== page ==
Tony Blair appealed to parents to ignore "scaremongering" over the controversial MMR vaccine yesterday when the Government tried to halt a slide in public confidence over the three-in-one injection.
The Prime Minister accused the Tories of putting children at risk after the Opposition called for parents to be allowed to opt for separate injections for measles, mumps and rubella for their children.
He told the Commons during Prime Minister's questions: "Scaremongering about this vaccine is wrong. Often scaremongering doesn't matter. In this case it does." Warning that the position the Tories had taken on MMR was "totally irresponsible", Mr Blair declared that the "safety of children was at risk".
Despite fears that the triple vaccine might cause autism, Mr Blair insisted it had been cleared by independent bodies, including the British Medical Association, and was in use in 90 countries. "Every single piece of important research done around the world has found it is important to have the MMR jab in combination and not separate," he said. When Japan opted for separate vaccination between 1994 and 1999, it suffered 85 deaths compared with none in Britain, he added.
Mr Blair was replying to the Tory backbencher George Osborne, who said tens of thousands of parents had not accepted the Government's assurances over the vaccine. "Instead of calling them scare- mongers should you not give them the choice of three separate vaccinations on the NHS?" he asked Mr Blair.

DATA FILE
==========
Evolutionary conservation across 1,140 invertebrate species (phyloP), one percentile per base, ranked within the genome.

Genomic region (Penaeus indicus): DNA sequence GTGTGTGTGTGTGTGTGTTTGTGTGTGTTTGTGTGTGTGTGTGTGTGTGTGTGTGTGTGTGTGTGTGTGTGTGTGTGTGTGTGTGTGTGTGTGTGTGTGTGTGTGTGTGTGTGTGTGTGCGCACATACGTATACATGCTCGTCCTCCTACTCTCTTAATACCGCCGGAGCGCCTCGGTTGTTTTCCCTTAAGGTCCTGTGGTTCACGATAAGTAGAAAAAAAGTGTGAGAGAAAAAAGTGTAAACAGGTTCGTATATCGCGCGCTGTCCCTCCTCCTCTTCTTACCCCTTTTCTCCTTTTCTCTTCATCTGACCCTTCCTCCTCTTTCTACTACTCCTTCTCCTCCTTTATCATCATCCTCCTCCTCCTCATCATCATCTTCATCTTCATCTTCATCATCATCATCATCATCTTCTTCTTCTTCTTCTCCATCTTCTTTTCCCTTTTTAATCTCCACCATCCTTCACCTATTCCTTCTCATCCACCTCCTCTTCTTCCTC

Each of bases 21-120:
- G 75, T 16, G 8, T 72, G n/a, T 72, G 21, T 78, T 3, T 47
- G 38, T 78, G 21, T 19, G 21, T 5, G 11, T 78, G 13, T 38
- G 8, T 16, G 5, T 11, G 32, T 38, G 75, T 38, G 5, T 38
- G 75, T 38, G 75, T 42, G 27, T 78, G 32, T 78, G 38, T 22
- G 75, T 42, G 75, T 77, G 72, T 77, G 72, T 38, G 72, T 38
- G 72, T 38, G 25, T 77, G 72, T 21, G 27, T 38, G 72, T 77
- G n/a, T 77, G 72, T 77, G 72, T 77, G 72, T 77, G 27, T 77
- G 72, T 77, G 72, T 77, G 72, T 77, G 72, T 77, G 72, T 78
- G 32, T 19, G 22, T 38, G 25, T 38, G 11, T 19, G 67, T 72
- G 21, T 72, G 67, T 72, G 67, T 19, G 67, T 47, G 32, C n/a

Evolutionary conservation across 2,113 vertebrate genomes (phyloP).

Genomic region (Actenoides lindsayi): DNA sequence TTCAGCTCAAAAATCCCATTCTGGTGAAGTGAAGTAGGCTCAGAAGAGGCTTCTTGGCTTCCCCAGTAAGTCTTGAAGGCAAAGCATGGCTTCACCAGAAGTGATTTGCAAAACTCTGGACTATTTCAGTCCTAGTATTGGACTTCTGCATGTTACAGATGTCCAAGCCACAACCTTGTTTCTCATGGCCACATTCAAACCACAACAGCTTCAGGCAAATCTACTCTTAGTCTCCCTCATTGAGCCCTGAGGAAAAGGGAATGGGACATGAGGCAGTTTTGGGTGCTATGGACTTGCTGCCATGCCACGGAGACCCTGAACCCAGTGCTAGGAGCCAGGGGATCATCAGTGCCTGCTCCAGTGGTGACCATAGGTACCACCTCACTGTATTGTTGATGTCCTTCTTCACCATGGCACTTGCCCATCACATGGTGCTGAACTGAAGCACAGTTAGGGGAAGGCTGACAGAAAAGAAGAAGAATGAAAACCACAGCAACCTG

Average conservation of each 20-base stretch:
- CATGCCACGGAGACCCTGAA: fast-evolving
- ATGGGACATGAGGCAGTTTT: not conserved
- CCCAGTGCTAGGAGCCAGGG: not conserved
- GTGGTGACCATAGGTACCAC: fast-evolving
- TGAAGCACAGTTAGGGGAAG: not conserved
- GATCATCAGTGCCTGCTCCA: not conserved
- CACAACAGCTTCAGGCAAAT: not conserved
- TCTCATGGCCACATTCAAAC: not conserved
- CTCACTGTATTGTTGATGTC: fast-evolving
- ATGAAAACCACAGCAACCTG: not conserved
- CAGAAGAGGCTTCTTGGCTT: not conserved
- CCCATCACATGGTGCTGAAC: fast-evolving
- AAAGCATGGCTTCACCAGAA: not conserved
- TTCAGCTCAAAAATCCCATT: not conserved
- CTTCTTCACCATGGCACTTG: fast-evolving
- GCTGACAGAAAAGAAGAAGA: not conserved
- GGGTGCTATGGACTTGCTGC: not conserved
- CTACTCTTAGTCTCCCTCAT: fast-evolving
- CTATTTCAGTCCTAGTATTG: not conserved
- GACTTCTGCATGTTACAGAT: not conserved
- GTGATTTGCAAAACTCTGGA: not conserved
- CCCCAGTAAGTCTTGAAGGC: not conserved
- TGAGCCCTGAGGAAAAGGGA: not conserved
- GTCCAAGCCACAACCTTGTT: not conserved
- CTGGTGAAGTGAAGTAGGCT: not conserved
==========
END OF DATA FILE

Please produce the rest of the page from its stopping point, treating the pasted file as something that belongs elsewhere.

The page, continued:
A further eight cases of measles were confirmed in south London, the least immunised area in the country, taking the total to 11. None of the infected children had the MMR jab. There are 18 further cases in the North-east.
Downing Street attacked "media hysteria" over the vaccine and denied a newspaper report that Mr Blair had ordered a review of the MMR jab, including the cost of separate injections for measles, mumps and rubella. The Prime Minister's official spokesman said: "The story is wrong, full stop. No equivocation." He said the issue should not become a "political football". The Public Health minister, Yvette Cooper, emphasised that costs were never a consideration, and said the Government was following the advice of medical experts.
But Number 10 refused to be drawn on whether the Government was drawing up contingency plans and admitted the medical evidence was continually under review.
Liam Fox, the Tory health spokesman, said the fall in the number of children being given MMR had made the Opposition rethink its policy. He said: "It is now clear that the public is not prepared to accept the scientific and medical advice. The resulting crisis in public confidence in the MMR vaccine has led vaccination levels to fall to perilous levels. It is irresponsible for the Government to stand back and do nothing. Some level of protection is better than none at all."
Evan Harris, the Liberal Democrat health spokesman, accused the Tories of "playing politics with public health". He said: "It is the height of irresponsibility for the Tory spokesman to call for the provision of what he accepts is a less effective and less safe approach. This will further undermine public confidence in a vaccination programme that is necessary and has been found, on strong scientific evidence, to be safe."
Fifty MPs from all parties tabled a Commons motion condemning "the irresponsible conduct of some sections of the press and media which have undermined public confidence in MMR either by sensationalising the doubts about its safety of a small minority of doctors or by cynically manufacturing a political controversy without regard for public health."Reuse content